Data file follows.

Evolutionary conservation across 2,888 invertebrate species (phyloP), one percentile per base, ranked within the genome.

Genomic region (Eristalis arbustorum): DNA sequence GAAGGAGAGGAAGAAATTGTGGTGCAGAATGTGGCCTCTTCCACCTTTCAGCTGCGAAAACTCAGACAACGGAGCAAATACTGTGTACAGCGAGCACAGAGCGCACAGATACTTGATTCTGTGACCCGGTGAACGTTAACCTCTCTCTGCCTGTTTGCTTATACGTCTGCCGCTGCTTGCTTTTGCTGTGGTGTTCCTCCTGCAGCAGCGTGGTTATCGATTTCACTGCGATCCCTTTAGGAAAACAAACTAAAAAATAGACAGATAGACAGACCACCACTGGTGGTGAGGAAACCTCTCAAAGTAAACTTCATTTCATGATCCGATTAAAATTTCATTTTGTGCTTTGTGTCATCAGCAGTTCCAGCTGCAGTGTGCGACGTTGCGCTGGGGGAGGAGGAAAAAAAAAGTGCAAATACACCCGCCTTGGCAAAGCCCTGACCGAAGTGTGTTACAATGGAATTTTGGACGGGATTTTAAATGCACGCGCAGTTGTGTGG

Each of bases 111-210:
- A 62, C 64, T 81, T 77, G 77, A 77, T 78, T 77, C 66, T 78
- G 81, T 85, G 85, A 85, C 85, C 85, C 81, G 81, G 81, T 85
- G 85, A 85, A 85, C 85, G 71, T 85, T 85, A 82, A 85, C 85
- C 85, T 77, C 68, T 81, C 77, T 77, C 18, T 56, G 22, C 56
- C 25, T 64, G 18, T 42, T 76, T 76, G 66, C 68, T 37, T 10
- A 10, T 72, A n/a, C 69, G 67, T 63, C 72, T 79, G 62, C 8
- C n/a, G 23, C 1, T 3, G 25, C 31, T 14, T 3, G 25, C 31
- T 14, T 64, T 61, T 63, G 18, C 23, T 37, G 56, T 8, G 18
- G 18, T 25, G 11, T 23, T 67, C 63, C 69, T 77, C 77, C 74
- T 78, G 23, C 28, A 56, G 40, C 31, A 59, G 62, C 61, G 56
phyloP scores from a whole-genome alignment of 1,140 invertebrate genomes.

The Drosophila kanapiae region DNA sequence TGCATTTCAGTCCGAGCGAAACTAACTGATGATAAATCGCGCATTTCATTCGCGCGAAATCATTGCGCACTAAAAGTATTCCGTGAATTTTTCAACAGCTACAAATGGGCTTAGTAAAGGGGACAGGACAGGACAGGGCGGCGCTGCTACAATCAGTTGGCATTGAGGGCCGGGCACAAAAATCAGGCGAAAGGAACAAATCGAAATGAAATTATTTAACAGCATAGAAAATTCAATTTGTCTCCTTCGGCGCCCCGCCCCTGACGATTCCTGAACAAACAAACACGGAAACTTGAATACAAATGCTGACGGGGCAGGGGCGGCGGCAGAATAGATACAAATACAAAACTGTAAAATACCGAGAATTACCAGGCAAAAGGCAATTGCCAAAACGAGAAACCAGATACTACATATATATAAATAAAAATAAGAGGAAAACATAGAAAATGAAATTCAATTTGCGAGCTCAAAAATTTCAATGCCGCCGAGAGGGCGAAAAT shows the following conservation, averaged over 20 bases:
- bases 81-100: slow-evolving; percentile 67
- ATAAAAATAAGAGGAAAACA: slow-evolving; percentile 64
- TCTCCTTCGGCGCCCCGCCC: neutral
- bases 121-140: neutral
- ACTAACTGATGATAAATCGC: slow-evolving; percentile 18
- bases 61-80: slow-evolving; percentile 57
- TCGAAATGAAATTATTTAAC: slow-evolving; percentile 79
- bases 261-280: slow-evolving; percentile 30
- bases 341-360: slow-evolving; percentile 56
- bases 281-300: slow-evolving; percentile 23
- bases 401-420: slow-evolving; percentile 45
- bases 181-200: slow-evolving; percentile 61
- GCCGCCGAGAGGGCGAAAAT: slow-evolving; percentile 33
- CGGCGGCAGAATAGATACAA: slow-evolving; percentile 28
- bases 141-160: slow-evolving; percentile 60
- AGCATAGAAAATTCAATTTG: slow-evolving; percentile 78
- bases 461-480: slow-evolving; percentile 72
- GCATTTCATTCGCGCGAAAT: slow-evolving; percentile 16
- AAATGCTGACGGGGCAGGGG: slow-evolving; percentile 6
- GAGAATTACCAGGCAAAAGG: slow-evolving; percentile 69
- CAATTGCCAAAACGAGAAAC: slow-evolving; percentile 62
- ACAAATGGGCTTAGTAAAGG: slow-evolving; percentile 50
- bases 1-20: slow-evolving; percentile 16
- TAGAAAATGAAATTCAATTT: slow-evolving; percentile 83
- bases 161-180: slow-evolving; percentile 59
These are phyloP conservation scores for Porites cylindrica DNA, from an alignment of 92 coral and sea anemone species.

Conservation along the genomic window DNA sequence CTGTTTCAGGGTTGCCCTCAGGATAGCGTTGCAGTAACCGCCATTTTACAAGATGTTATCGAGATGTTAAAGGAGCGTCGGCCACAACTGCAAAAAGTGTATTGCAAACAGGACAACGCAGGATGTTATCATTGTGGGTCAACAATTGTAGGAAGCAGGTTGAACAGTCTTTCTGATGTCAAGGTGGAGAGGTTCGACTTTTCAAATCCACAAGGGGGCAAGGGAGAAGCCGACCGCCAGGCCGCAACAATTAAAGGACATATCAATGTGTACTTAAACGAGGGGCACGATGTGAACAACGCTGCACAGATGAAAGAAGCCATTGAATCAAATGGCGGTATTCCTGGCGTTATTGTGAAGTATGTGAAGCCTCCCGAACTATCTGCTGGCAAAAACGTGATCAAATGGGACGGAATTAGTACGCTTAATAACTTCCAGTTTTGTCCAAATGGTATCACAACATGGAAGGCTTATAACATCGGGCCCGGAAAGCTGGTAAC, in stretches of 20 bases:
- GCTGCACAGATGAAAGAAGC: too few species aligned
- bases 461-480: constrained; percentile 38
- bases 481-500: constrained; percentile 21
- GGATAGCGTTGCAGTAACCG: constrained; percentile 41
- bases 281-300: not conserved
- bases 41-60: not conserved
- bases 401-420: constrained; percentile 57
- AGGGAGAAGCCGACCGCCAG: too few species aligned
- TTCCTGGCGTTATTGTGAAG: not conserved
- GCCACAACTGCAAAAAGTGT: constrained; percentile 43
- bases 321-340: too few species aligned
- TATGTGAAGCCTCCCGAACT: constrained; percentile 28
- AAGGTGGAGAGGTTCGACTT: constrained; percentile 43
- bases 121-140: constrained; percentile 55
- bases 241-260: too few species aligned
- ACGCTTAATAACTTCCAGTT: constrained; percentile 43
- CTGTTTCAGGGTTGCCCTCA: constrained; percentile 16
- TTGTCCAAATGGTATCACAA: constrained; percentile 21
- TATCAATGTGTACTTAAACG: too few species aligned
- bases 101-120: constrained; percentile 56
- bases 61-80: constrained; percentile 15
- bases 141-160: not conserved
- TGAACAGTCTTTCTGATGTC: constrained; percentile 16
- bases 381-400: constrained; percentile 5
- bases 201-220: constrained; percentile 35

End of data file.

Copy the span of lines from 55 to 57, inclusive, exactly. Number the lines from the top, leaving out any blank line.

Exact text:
- AAGGTGGAGAGGTTCGACTT: constrained; percentile 43
- bases 121-140: constrained; percentile 55
- bases 241-260: too few species aligned